Integrate Blacklisting in your Own DNS Server

Keep Out!When you are connected to a network (Internet or private), your TCP/IP stack must know which DNS server(s) use to resolve host names into IP addresses.

For a while, publicly alternative DNS servers – like OpenDNS or Google DNS – implemented a blacklist protection mechanism. If a domain is suspected of delivering malicious content such as malwares, those services redirect you to special warning pages or alternative sites. This action is performed at DNS level. Basically, it’s a good initiative but some problems may arise.

First, DNS is a critical service on your network. Can you really trust an external server? By using an external DNS server, you allow 3rd parties to redirect your traffic to unwanted servers. Second, in a corporate environment, it is normally not permitted to use external DNS servers. Finally, you maybe don’t need a full bullet-proof blacklist but you just need a quick way to block malicious or unwanted sites.

Why not implement a home-made solution? If you operate your own DNS servers, ISC announced a solution for you: DNS RPZ or “Response Policy Zone“. How does it work? If you maintain a Bind server  to perform recursive queries, it may be configured with a rule to forbid specific domain name (it won’t resolve them). The goal is to link your DNS with a good reputation provider which will provide the rules. The support of RPZ is provided for Bind 9 via a patch. Once patched, your Bind will recognize the new option called “response-policy”:

    options {
        // Enable RPZ
        response-policy { zone "rpz.provider.com"; };
    };

Honestly, if you get Response Policy Zones from an external partner, you don’t solve the trust issue explained above, you just moved it! But those zones are transferred like any zone using standard protocols (AXFR). It could be possible to review them.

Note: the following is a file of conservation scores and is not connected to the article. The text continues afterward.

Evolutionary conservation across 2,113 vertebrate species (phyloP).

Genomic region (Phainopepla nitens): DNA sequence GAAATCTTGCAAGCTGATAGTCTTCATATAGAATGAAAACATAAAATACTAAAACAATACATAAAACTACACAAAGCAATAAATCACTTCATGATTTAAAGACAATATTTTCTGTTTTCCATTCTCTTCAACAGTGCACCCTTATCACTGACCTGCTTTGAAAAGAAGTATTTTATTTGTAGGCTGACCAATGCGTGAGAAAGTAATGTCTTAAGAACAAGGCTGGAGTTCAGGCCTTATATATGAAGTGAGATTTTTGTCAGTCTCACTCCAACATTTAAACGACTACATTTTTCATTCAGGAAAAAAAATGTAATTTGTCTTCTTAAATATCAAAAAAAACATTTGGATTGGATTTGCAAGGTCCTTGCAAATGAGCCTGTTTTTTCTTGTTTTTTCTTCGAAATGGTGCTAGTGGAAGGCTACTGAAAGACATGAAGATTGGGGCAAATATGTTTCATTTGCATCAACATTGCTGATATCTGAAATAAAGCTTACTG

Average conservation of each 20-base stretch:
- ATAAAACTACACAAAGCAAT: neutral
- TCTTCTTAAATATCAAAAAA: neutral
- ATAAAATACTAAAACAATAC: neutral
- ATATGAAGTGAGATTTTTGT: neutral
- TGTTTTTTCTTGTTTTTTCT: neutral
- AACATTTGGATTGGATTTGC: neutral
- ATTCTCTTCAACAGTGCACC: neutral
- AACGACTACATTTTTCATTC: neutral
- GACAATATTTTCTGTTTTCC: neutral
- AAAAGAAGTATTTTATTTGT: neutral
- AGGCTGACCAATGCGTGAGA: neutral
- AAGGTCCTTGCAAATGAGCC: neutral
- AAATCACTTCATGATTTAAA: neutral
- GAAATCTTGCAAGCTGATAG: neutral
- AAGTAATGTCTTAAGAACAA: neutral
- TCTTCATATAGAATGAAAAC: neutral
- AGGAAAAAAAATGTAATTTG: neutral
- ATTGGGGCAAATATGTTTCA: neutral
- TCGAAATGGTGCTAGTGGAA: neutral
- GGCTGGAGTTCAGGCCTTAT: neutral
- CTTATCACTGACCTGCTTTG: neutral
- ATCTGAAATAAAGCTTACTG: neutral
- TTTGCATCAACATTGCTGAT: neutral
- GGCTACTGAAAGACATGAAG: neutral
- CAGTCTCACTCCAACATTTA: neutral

RPZ is not a brand new blacklist technology. To prevent users to visit some sites for multiple reasons (corporate policy, malware protection, children protection, …), two methods are used: at application level (via a proxy + content filtering) or at DNS level. RPZ can be an interesting in this case with a reduced time to implement a new blacklist entries. It will also consume less resources.

Finally, don’t forget that RPZ could be used at the 8st layer of the ISO model: the “political layer“. Censorship could easily occur with RPZ implemented in ISP’s or Government name servers!

2 comments

  1. RPZ is a larger step in fighting spam that most people realize providing your DNS provider signs up.

    Perhaps it will just be a method to get people to switch to reputable/response DNS service provers like opendns… although googledns only offers to be fast and actually promises that it won’t selectively exclude or filter entries… so googledns may still continue to serve malware hosting dns unlike opendns and unlike countless other dns services if only they are willing to subscribe to “rpz spamhaus” or “rpz surbl” commercial services.

    RBL in the mail world works because there are free services including services from spamaus and surbl.

  2. It’s close to a year later and Bind 9.8.0 has RPZ integrated so this option is no longer a separate patch.

    Rereading this article I’ll comment on the final line and refer to the second line so if there is a government entity that would try to impose some restrictions (per final line), already there are services like opendns and googledns (per second line) that circumvent their dns.

    RPZ isn’t a method for censorship as consumers have the option of choosing and configuring whichever DNS service provider they choose…

    Ultimately a user can host their own DNS and totally avoid RPZ.

    RPZ is not a means of censorship… governments and other bodies will take larger more significant steps to actually sensor users so that a user couldn’t simply change their DNS or have their own local service.

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